A place where programmers can discuss various programming topics and experiences.

Exception Handling Warnings in Visual Studio

Have you ever seen this cryptic little C++ compiler warning before in Visual Studio 7.x (.NET 2003)?

cl: Command line warning D4025: overriding '/EHs' with '/EHa'

I've seen it a number of times but always ignored it because other articles have said that "the compiler knows better." Well, the compiler might know better but I want to know why it knows better. So let's dissect this warning.

In Visual Studio, you can specify the Exception Handling model in the Code Generation property page of a C++ project. What you are selecting is whether or not the compiler uses an asynchronous exception model or a synchronous exception model. The asynchronous model is an older exception handling mechanism where the compiler assumes any instruction can generate an exception (hardware). This significantly increases the overall code size because the compiler must have mechanics for tracking the lifetime of objects that cannot unwind. The synchronous model is new and tells the compiler that exceptions can only be thrown with a throw statement. Because the compiler can now assume that exceptions will only be thrown by a throw statement or at a function call, all that extra object lifetime tracking code is not supplied by the compiler. The MSDN states that hardware exceptions can still be caught using the synchronous model, "... However, some of the unwindable objects in the function where the exception occurs may not get unwound, if the compiler judges their lifetime tracking mechanics to be unnecessary for the synchronous model."

So how in the world did you get the aforementioned compiler warning in the first place? There are a couple of things to look for.

Note: Structured exception translators (for the uninitiated) are used so that C exceptions (raised always as of type unsigned int as opposed to C++ exceptions which can be raised of any type) can be handled by a C exception wrapper class and therefore attributed a type. This allows a matching C++ catch handler to catch a C exception. If you have C code mixed in your C++ project that uses structured exception translators, you will have to use the asynchronous exception model or the compiler will throw the above warning.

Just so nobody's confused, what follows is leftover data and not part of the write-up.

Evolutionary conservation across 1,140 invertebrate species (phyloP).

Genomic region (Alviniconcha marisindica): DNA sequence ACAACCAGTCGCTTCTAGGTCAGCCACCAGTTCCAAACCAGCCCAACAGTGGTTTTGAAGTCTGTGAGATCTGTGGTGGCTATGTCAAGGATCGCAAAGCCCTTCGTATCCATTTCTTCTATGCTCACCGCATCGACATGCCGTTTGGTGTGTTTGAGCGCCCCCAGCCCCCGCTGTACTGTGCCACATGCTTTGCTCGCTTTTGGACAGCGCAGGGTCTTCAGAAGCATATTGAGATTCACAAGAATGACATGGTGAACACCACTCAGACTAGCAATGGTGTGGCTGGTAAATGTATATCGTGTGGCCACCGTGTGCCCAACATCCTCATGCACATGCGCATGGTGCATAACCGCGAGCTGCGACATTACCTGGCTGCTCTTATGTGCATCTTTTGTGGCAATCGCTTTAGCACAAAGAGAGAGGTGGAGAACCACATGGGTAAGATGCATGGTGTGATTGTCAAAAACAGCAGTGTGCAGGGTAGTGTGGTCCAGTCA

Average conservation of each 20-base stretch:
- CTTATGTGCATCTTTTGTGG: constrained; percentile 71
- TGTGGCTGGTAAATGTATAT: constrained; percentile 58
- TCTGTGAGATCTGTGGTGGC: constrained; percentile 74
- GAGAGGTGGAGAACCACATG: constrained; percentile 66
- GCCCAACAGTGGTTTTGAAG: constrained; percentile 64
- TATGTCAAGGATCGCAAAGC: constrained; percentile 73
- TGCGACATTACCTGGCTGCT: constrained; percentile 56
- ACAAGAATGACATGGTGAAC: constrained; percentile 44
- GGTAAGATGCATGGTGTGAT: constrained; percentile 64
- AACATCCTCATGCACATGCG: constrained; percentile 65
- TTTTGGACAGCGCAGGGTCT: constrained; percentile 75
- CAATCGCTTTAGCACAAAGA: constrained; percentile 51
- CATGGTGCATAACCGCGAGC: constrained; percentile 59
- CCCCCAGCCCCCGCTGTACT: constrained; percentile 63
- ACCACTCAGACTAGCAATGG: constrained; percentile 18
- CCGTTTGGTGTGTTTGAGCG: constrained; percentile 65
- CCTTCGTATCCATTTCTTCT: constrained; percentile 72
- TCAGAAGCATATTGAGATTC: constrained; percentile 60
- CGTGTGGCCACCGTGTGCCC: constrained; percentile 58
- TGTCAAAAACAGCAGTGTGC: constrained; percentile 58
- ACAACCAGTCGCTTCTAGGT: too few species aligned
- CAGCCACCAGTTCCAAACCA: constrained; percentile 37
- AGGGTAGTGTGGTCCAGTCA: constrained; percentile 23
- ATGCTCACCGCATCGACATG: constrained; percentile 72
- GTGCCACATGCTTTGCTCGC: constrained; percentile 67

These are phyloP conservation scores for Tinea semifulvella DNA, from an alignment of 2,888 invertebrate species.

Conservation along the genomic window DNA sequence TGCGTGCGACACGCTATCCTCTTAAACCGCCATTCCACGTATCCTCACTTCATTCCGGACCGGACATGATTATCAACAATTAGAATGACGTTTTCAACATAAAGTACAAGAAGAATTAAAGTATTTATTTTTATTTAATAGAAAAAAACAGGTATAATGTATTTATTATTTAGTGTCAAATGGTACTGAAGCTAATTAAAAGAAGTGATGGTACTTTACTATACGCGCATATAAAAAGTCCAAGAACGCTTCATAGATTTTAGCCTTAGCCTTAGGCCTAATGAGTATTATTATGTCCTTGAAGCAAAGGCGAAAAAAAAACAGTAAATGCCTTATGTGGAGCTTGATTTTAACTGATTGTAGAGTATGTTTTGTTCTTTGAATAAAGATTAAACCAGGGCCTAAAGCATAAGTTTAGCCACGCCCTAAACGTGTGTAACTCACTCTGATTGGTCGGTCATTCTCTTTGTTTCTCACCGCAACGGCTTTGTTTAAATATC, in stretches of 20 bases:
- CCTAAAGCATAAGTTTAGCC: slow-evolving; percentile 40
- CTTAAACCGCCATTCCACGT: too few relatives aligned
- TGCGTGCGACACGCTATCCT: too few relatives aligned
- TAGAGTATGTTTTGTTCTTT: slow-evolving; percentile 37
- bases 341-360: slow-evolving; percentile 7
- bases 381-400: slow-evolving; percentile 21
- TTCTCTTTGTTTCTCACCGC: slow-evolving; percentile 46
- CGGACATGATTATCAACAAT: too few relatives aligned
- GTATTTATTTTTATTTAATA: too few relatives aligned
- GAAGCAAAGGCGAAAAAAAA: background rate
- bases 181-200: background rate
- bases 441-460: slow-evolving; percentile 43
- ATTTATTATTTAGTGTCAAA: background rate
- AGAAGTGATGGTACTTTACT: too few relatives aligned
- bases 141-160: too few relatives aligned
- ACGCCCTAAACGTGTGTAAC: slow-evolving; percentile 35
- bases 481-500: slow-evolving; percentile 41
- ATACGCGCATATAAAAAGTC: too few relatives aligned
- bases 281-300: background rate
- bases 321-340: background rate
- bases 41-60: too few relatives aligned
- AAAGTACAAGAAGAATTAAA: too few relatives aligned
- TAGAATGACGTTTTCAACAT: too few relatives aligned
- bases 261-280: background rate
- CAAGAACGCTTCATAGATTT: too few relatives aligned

In VS 7.x, it has been documented that the inability to select the asynchronous exception model ('/EHa') in the project properties dialog was a bug. To get around this in 7.x, you need to select "No" for the "Enable C++ Exceptions" property. Then go to the "Command Line" property and add "/EHa" in the "Additional options" section. This will allow you to enable C++ exceptions in your projects. Here's a screenshot of the VS 2003 .NET C++ Code Generation properties dialog. This bug was fixed in version 8 and you can now select "Yes" to the "Enable C++ Exceptions" property with a value of "Yes With SEH Exceptions (/EHa)." Here's a screenshot of the updated dialog.

For my particular project, I had some C code that used structured exception translators. So that was the reason for my warning. Therefore, I disabled the option above, and added "/EHa" as an additional command line property option. In general, enabling C++ exceptions in your VS projects should always be considered thoroughly (required in my opinion) and you should never disregard warnings like this one (as I did). For this particular case, the compiler was smart enough to fix the setting at build time, but that is not always the case. Know and understand your project settings and fix all warnings if possible. Until next time...

- Gilemonster


posted by Gilemonster @ 11:08 PM, , links to this post

Quick Observation on STL string Comparisons

I was looking through some code this week and I noticed a few lines of code that caught my eye. The lines of code were doing basic STL string comparison using the non-member overloaded operator== function. I remembered that the STL also provides an overloaded set of compare functions for strings and wondered why you would use the overloaded operator functions instead of compare. I did a bit of reading and found that there are reasons for using one over the other.